New York Emergency Services workers are 60 percent more likely to experience injury and illness if they work extended shifts, according to one study. The longer the shift, the more the risk increases with extended shifts starting at 12 hours. Careers in emergency services require physical strength and the ability to move patients, and workers need to remain calm in often chaotic emergency care environments.
While such job requirements are demanding as is, it is not uncommon for EMS workers to work up to 24 hours on a shift. Researchers claim that these extended hours could not only affect the workers but decrease the quality of patient care they are able to provide. The study examined 1 million shift schedules involving 4,000 EMS employees over a three-year time frame. Researchers also studied occupational records of 14 large EMS agencies.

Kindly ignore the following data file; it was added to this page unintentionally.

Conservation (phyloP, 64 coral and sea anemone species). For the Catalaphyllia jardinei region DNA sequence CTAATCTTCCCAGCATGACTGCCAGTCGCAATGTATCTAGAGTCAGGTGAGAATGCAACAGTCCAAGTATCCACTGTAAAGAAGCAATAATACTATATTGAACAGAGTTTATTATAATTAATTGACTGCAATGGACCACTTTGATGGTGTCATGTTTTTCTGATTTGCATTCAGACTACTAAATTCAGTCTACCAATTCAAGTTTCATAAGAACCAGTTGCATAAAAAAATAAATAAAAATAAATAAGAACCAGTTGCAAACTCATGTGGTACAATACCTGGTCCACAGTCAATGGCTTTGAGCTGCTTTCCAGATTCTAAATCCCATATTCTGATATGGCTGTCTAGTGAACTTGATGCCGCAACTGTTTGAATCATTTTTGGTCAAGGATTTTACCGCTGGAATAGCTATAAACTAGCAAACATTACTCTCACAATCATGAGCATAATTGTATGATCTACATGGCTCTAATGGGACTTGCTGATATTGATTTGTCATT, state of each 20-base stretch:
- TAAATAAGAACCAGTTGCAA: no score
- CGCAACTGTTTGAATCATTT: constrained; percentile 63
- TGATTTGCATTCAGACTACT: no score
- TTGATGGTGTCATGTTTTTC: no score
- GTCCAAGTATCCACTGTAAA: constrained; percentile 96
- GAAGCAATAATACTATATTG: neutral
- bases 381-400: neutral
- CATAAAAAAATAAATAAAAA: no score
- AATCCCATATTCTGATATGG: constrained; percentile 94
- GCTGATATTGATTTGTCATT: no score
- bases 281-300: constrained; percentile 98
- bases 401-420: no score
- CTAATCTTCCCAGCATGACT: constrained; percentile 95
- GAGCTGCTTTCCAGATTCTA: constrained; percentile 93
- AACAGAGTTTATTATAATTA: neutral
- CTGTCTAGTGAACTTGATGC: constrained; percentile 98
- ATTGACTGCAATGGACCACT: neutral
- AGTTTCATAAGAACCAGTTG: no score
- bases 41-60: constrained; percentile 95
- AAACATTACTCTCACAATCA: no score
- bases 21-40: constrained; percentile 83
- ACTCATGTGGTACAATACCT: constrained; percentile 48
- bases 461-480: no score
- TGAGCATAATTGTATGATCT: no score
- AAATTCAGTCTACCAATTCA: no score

The study found that as the EMS workers' time at work increased, the greater their likelihood of developing an injury or illness was. Those who worked shifts longer than 12 hours had a dramatic increase in injury risk. The study accounted for such intervening factors as the time of day and the familiarity of the EMS crew. Those who worked 24-hour shifts were twice as likely to sustain an injury or illness than those with eight-hour shifts or less.
Those who have sustained a workplace injury may be eligible to file a claim for workers' compensation benefits, which can include the furnishing of medical care, reimbursement of previously-incurred medical expenses and a percentage of wages lost during the recovery period. An attorney can often assist an injured worker in preparing and submitting the claim on a timely basis.